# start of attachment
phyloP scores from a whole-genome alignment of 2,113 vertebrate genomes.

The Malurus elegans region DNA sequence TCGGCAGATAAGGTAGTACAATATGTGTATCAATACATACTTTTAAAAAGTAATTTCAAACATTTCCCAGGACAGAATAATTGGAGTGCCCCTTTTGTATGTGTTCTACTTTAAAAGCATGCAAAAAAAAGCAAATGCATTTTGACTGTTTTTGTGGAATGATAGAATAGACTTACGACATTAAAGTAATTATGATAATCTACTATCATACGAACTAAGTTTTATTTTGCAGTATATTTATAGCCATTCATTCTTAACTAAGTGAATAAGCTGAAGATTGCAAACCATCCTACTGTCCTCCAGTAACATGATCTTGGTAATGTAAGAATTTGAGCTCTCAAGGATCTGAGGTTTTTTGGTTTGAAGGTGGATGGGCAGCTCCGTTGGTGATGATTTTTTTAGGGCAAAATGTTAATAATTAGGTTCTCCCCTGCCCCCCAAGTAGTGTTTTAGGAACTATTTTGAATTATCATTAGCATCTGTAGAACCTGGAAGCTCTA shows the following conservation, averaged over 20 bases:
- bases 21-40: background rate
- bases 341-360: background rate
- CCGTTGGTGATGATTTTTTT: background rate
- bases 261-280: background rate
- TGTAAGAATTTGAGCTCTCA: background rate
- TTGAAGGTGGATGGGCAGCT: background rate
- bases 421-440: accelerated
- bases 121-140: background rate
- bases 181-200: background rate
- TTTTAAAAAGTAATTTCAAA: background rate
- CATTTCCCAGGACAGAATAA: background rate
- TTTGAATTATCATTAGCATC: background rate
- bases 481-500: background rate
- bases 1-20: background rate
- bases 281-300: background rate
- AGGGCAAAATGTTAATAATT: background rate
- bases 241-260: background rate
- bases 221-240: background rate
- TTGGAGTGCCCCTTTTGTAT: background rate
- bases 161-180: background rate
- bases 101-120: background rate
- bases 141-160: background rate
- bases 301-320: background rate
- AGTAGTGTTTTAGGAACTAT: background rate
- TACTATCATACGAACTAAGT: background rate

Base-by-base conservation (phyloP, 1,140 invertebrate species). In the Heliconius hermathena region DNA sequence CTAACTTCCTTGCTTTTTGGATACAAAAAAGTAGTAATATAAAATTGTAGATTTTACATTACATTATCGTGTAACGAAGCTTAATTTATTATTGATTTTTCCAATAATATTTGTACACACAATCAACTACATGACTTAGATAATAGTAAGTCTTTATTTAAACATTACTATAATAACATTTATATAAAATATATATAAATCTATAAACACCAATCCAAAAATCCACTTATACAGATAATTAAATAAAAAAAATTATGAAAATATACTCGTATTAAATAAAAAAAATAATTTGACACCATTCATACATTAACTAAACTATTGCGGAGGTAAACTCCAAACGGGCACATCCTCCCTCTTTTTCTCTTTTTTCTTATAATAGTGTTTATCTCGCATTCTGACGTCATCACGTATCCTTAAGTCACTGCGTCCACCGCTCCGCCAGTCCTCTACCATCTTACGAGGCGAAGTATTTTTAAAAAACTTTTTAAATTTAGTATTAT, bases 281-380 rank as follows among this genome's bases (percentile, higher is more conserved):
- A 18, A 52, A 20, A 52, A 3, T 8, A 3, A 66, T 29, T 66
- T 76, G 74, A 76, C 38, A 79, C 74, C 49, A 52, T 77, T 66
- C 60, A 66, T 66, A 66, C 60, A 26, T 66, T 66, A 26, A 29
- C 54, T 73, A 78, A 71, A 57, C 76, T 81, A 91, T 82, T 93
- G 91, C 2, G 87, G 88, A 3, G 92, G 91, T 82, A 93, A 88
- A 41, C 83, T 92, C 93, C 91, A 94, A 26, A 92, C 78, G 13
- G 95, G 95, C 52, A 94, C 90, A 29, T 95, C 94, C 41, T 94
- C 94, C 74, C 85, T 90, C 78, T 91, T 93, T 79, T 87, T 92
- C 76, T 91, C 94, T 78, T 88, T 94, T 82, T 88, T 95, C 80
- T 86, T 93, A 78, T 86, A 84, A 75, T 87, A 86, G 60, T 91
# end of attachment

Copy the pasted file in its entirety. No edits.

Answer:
phyloP scores from a whole-genome alignment of 2,113 vertebrate genomes.

The Malurus elegans region DNA sequence TCGGCAGATAAGGTAGTACAATATGTGTATCAATACATACTTTTAAAAAGTAATTTCAAACATTTCCCAGGACAGAATAATTGGAGTGCCCCTTTTGTATGTGTTCTACTTTAAAAGCATGCAAAAAAAAGCAAATGCATTTTGACTGTTTTTGTGGAATGATAGAATAGACTTACGACATTAAAGTAATTATGATAATCTACTATCATACGAACTAAGTTTTATTTTGCAGTATATTTATAGCCATTCATTCTTAACTAAGTGAATAAGCTGAAGATTGCAAACCATCCTACTGTCCTCCAGTAACATGATCTTGGTAATGTAAGAATTTGAGCTCTCAAGGATCTGAGGTTTTTTGGTTTGAAGGTGGATGGGCAGCTCCGTTGGTGATGATTTTTTTAGGGCAAAATGTTAATAATTAGGTTCTCCCCTGCCCCCCAAGTAGTGTTTTAGGAACTATTTTGAATTATCATTAGCATCTGTAGAACCTGGAAGCTCTA shows the following conservation, averaged over 20 bases:
- bases 21-40: background rate
- bases 341-360: background rate
- CCGTTGGTGATGATTTTTTT: background rate
- bases 261-280: background rate
- TGTAAGAATTTGAGCTCTCA: background rate
- TTGAAGGTGGATGGGCAGCT: background rate
- bases 421-440: accelerated
- bases 121-140: background rate
- bases 181-200: background rate
- TTTTAAAAAGTAATTTCAAA: background rate
- CATTTCCCAGGACAGAATAA: background rate
- TTTGAATTATCATTAGCATC: background rate
- bases 481-500: background rate
- bases 1-20: background rate
- bases 281-300: background rate
- AGGGCAAAATGTTAATAATT: background rate
- bases 241-260: background rate
- bases 221-240: background rate
- TTGGAGTGCCCCTTTTGTAT: background rate
- bases 161-180: background rate
- bases 101-120: background rate
- bases 141-160: background rate
- bases 301-320: background rate
- AGTAGTGTTTTAGGAACTAT: background rate
- TACTATCATACGAACTAAGT: background rate

Base-by-base conservation (phyloP, 1,140 invertebrate species). In the Heliconius hermathena region DNA sequence CTAACTTCCTTGCTTTTTGGATACAAAAAAGTAGTAATATAAAATTGTAGATTTTACATTACATTATCGTGTAACGAAGCTTAATTTATTATTGATTTTTCCAATAATATTTGTACACACAATCAACTACATGACTTAGATAATAGTAAGTCTTTATTTAAACATTACTATAATAACATTTATATAAAATATATATAAATCTATAAACACCAATCCAAAAATCCACTTATACAGATAATTAAATAAAAAAAATTATGAAAATATACTCGTATTAAATAAAAAAAATAATTTGACACCATTCATACATTAACTAAACTATTGCGGAGGTAAACTCCAAACGGGCACATCCTCCCTCTTTTTCTCTTTTTTCTTATAATAGTGTTTATCTCGCATTCTGACGTCATCACGTATCCTTAAGTCACTGCGTCCACCGCTCCGCCAGTCCTCTACCATCTTACGAGGCGAAGTATTTTTAAAAAACTTTTTAAATTTAGTATTAT, bases 281-380 rank as follows among this genome's bases (percentile, higher is more conserved):
- A 18, A 52, A 20, A 52, A 3, T 8, A 3, A 66, T 29, T 66
- T 76, G 74, A 76, C 38, A 79, C 74, C 49, A 52, T 77, T 66
- C 60, A 66, T 66, A 66, C 60, A 26, T 66, T 66, A 26, A 29
- C 54, T 73, A 78, A 71, A 57, C 76, T 81, A 91, T 82, T 93
- G 91, C 2, G 87, G 88, A 3, G 92, G 91, T 82, A 93, A 88
- A 41, C 83, T 92, C 93, C 91, A 94, A 26, A 92, C 78, G 13
- G 95, G 95, C 52, A 94, C 90, A 29, T 95, C 94, C 41, T 94
- C 94, C 74, C 85, T 90, C 78, T 91, T 93, T 79, T 87, T 92
- C 76, T 91, C 94, T 78, T 88, T 94, T 82, T 88, T 95, C 80
- T 86, T 93, A 78, T 86, A 84, A 75, T 87, A 86, G 60, T 91